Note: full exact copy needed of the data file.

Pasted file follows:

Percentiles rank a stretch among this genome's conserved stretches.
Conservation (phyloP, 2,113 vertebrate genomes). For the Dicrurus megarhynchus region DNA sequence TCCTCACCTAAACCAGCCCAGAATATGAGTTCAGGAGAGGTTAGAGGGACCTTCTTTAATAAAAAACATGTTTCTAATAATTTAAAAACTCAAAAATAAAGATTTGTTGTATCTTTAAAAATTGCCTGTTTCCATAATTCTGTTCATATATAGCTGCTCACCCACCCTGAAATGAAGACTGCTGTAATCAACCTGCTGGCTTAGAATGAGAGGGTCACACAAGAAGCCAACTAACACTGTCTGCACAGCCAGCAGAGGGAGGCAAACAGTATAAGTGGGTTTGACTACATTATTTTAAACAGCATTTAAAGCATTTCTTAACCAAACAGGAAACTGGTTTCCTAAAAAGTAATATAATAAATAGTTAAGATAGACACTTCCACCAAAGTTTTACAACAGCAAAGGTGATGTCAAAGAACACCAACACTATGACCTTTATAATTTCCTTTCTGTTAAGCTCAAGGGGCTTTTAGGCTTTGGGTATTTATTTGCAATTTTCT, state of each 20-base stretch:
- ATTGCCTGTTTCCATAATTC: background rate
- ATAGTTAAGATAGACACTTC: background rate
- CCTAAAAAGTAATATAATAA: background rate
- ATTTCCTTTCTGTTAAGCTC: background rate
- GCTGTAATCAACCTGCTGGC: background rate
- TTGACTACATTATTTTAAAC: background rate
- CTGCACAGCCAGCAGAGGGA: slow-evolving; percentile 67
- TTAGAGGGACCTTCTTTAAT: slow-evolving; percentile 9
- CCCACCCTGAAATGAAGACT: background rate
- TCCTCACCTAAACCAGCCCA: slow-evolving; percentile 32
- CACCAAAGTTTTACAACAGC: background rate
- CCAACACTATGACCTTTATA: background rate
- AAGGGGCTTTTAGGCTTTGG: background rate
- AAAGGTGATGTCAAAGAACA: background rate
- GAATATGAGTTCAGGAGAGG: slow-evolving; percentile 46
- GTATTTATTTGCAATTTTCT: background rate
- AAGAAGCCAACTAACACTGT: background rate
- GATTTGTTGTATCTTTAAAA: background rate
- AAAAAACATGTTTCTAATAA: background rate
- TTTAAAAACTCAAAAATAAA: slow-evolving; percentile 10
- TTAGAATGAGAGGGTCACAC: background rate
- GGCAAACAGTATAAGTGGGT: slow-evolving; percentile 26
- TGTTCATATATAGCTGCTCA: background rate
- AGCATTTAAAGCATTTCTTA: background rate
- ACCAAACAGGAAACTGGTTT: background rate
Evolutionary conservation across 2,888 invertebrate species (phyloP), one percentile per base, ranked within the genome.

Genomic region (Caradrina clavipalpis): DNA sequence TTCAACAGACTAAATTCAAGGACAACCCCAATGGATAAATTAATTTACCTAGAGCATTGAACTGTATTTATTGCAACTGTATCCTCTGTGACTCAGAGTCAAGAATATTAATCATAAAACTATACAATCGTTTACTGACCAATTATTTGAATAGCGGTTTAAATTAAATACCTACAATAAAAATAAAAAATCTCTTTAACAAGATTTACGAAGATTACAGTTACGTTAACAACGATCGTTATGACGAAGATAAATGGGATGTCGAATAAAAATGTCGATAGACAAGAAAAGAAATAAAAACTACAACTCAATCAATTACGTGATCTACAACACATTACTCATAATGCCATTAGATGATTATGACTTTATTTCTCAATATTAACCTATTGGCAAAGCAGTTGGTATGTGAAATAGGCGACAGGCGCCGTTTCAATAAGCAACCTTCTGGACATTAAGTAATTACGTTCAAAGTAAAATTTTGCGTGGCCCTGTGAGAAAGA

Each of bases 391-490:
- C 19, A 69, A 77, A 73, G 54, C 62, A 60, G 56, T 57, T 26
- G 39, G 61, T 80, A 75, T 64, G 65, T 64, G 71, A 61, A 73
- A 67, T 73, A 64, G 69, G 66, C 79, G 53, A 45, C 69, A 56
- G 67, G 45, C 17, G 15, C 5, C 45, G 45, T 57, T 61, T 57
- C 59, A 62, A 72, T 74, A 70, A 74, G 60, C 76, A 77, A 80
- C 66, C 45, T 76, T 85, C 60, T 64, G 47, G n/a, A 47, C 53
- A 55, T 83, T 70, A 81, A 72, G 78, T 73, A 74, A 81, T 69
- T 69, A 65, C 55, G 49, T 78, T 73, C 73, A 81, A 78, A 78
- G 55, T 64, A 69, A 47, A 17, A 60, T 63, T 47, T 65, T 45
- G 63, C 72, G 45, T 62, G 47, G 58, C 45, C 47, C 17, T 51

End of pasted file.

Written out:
Percentiles rank a stretch among this genome's conserved stretches.
Conservation (phyloP, 2,113 vertebrate genomes). For the Dicrurus megarhynchus region DNA sequence TCCTCACCTAAACCAGCCCAGAATATGAGTTCAGGAGAGGTTAGAGGGACCTTCTTTAATAAAAAACATGTTTCTAATAATTTAAAAACTCAAAAATAAAGATTTGTTGTATCTTTAAAAATTGCCTGTTTCCATAATTCTGTTCATATATAGCTGCTCACCCACCCTGAAATGAAGACTGCTGTAATCAACCTGCTGGCTTAGAATGAGAGGGTCACACAAGAAGCCAACTAACACTGTCTGCACAGCCAGCAGAGGGAGGCAAACAGTATAAGTGGGTTTGACTACATTATTTTAAACAGCATTTAAAGCATTTCTTAACCAAACAGGAAACTGGTTTCCTAAAAAGTAATATAATAAATAGTTAAGATAGACACTTCCACCAAAGTTTTACAACAGCAAAGGTGATGTCAAAGAACACCAACACTATGACCTTTATAATTTCCTTTCTGTTAAGCTCAAGGGGCTTTTAGGCTTTGGGTATTTATTTGCAATTTTCT, state of each 20-base stretch:
- ATTGCCTGTTTCCATAATTC: background rate
- ATAGTTAAGATAGACACTTC: background rate
- CCTAAAAAGTAATATAATAA: background rate
- ATTTCCTTTCTGTTAAGCTC: background rate
- GCTGTAATCAACCTGCTGGC: background rate
- TTGACTACATTATTTTAAAC: background rate
- CTGCACAGCCAGCAGAGGGA: slow-evolving; percentile 67
- TTAGAGGGACCTTCTTTAAT: slow-evolving; percentile 9
- CCCACCCTGAAATGAAGACT: background rate
- TCCTCACCTAAACCAGCCCA: slow-evolving; percentile 32
- CACCAAAGTTTTACAACAGC: background rate
- CCAACACTATGACCTTTATA: background rate
- AAGGGGCTTTTAGGCTTTGG: background rate
- AAAGGTGATGTCAAAGAACA: background rate
- GAATATGAGTTCAGGAGAGG: slow-evolving; percentile 46
- GTATTTATTTGCAATTTTCT: background rate
- AAGAAGCCAACTAACACTGT: background rate
- GATTTGTTGTATCTTTAAAA: background rate
- AAAAAACATGTTTCTAATAA: background rate
- TTTAAAAACTCAAAAATAAA: slow-evolving; percentile 10
- TTAGAATGAGAGGGTCACAC: background rate
- GGCAAACAGTATAAGTGGGT: slow-evolving; percentile 26
- TGTTCATATATAGCTGCTCA: background rate
- AGCATTTAAAGCATTTCTTA: background rate
- ACCAAACAGGAAACTGGTTT: background rate
Evolutionary conservation across 2,888 invertebrate species (phyloP), one percentile per base, ranked within the genome.

Genomic region (Caradrina clavipalpis): DNA sequence TTCAACAGACTAAATTCAAGGACAACCCCAATGGATAAATTAATTTACCTAGAGCATTGAACTGTATTTATTGCAACTGTATCCTCTGTGACTCAGAGTCAAGAATATTAATCATAAAACTATACAATCGTTTACTGACCAATTATTTGAATAGCGGTTTAAATTAAATACCTACAATAAAAATAAAAAATCTCTTTAACAAGATTTACGAAGATTACAGTTACGTTAACAACGATCGTTATGACGAAGATAAATGGGATGTCGAATAAAAATGTCGATAGACAAGAAAAGAAATAAAAACTACAACTCAATCAATTACGTGATCTACAACACATTACTCATAATGCCATTAGATGATTATGACTTTATTTCTCAATATTAACCTATTGGCAAAGCAGTTGGTATGTGAAATAGGCGACAGGCGCCGTTTCAATAAGCAACCTTCTGGACATTAAGTAATTACGTTCAAAGTAAAATTTTGCGTGGCCCTGTGAGAAAGA

Each of bases 391-490:
- C 19, A 69, A 77, A 73, G 54, C 62, A 60, G 56, T 57, T 26
- G 39, G 61, T 80, A 75, T 64, G 65, T 64, G 71, A 61, A 73
- A 67, T 73, A 64, G 69, G 66, C 79, G 53, A 45, C 69, A 56
- G 67, G 45, C 17, G 15, C 5, C 45, G 45, T 57, T 61, T 57
- C 59, A 62, A 72, T 74, A 70, A 74, G 60, C 76, A 77, A 80
- C 66, C 45, T 76, T 85, C 60, T 64, G 47, G n/a, A 47, C 53
- A 55, T 83, T 70, A 81, A 72, G 78, T 73, A 74, A 81, T 69
- T 69, A 65, C 55, G 49, T 78, T 73, C 73, A 81, A 78, A 78
- G 55, T 64, A 69, A 47, A 17, A 60, T 63, T 47, T 65, T 45
- G 63, C 72, G 45, T 62, G 47, G 58, C 45, C 47, C 17, T 51